November 23, 2011

In Search of Thanksgiving

By David K. Shipler

The Monday before Thanksgiving, the head of Georgetown Day School in Washington, D.C., urged an assembly of high school students to mark the holiday by giving thanks, by reflecting on the people in their lives who had contributed to their well-being. The act of expressing gratitude in itself, he said, had been shown to improve well-being.

Then he introduced me as the morning’s speaker, and I flipped the question around. What did they want to be thankful for? What would they like our generation to leave them in this world that would deserve their gratitude?

November 14, 2011

Tortured Republicans

By David K. Shipler

A flicker of discomfort crossed Herman Cain’s face in last Saturday’s debate as he was asked about torture. He appeared to be considering the question. For a moment that lasted only as long as his first two sentences, he seemed about to take the high road: “I do not agree with torture, period.” Then he came up with an idea suitable for a banana republic: Leave it to “our military leaders to determine what is torture and what is not torture.” Yet in a final twist, he took a position different from military leaders’ by endorsing waterboarding, which (he may not have known) the Army Field Manual explicitly forbids. He said it wasn't torture. Michele Bachmann followed suit. Rick Santorum had already announced last May that John McCain, who was tortured for five years as a P.O.W. in North Vietnam, doesn’t understand the issue.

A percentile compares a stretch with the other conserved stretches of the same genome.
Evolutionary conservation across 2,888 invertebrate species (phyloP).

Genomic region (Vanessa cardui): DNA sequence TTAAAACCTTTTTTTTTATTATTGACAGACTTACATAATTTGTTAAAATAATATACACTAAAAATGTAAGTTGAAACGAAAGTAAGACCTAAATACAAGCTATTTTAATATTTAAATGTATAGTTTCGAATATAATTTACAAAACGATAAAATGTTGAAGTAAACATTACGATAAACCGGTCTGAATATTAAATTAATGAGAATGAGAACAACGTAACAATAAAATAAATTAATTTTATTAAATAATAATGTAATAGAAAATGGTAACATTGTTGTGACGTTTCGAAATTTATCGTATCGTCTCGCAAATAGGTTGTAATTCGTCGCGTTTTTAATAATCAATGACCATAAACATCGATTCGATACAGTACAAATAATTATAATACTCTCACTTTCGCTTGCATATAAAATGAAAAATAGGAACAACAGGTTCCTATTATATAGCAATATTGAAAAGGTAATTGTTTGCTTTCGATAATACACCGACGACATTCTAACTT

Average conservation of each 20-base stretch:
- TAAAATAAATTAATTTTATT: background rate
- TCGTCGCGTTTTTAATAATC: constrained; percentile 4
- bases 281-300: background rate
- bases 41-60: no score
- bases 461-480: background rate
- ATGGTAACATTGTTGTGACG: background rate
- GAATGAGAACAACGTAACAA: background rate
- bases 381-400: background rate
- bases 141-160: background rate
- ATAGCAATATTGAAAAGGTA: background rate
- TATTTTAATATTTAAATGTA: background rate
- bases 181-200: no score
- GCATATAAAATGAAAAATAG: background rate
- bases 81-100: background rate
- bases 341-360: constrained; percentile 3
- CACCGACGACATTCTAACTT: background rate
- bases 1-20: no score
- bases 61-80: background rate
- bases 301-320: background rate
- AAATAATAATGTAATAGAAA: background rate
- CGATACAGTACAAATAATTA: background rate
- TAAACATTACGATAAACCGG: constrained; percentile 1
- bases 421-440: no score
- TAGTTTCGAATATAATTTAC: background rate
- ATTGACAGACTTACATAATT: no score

Behind this spectacle is an unpleasant truth: Republicans who can’t kick the addiction to torture have been enabled by President Obama and the Democratic leadership in Congress, who could have created an investigative commission to nail down the facts, expose them to public scrutiny, and puncture the myth that reliable information is obtained by abusing prisoners.